This is probably Tom Harrell’s most unusual work to date, and strictly speaking, the least "jazz"-oriented. Enlisting a string quintet and harp in addition to his regular jazz sextet, Harrell pushes his compositional and arranging chops to new levels, and continues to blow great trumpet. The sound of strings and jazz ensemble immediately calls to mind Ted Nash’s Double Quartet. But Harrell has his own approach to orchestration, and his own melodic trademarks. One could think of this album as a revisitation, in greater depth, of the chamber music vibe he first unveiled on 1996’s Labyrinth.
While some of these new compositions fall back on motives he’s used in the past, there are also new and bold elements. The agitated funk of "Wind Chant," for instance, is something of a departure for Harrell; the track is driven by wah-wah guitar from Freddie Bryant and features soaring improvisations by tenorist Jimmy Greene and pianist Xavier Davis. Another highlight is the impenetrably dark string chorale that constitutes part one of "Morning Prayer." Though he doesn’t strike gold with every tune ("Nighttime" and "Wishing Well" are a bit fluffy), Harrell often finds just the right orchestral color to illuminate the vision at hand. And the members of his sextet drive the best tracks ("Baroque Steps," "Sunrise") with bandstand-style energy.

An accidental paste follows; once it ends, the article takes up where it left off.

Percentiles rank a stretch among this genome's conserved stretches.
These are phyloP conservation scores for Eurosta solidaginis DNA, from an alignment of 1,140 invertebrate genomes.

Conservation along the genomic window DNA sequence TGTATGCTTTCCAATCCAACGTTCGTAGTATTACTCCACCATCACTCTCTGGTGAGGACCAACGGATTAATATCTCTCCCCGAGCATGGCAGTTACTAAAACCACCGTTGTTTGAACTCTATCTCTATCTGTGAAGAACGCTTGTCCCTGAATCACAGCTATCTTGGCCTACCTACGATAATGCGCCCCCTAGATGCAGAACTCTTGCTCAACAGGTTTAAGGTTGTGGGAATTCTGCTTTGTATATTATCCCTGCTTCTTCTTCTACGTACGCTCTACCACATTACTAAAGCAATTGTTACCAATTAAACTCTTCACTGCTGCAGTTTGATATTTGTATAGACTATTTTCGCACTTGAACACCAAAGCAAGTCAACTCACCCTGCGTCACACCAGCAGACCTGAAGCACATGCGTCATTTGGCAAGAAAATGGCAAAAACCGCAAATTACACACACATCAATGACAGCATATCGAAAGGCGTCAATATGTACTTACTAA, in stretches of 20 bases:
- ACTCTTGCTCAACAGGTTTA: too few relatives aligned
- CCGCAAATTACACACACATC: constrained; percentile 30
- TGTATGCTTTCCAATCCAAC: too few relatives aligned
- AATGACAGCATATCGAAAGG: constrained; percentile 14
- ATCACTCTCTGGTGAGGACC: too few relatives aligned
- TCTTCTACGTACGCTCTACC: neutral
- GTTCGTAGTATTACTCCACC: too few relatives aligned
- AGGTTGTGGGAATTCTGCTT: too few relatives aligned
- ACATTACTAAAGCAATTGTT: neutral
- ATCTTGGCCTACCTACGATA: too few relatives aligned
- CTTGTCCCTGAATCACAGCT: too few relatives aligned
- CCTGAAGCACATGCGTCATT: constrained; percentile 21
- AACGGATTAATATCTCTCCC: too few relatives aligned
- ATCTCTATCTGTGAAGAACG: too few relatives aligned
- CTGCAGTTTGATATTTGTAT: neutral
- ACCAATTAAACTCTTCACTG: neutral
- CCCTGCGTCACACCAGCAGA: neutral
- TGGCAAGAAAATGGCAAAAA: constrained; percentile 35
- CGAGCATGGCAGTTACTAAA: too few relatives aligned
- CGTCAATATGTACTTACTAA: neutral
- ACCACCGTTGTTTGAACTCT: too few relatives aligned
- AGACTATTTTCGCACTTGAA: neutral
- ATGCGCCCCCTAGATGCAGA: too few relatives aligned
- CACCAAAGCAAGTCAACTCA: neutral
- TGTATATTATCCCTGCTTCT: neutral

Track Listing: 1. Daybreak 2. Baroque Steps 3. Nighttime 4. Wind Chant 5. Paradise Spring 6. Morning Prayer part one 7. Morning Prayer part two 8. Wishing Well 9. Sunrise
Personnel: Tom Harrell, trumpet and flugelhorn; Jimmy Greene, tenor saxophone; Freddie Bryant, guitars; Xavier Davis, piano; Ugonna Okegwo, bass; Leon Parker, Adam Cruz, drums; Lois Colin, harp; Cenovia Cummins, Belinda Whitney, violin; Juliet Haffner, viola; Daniel Miller, Jeffrey Szabo, cello; Caf
I love jazz because next to my kids, it's the love of my life.
I was first exposed to jazz by Joe Rico from a tiny station in Niagara Falls in 1954 when I was 13.
The best show I ever attended was Maynard Ferguson who blew the roof off Massey Hall in the late 50s.
My advice to new listeners is to listen to everything you can and then listen again.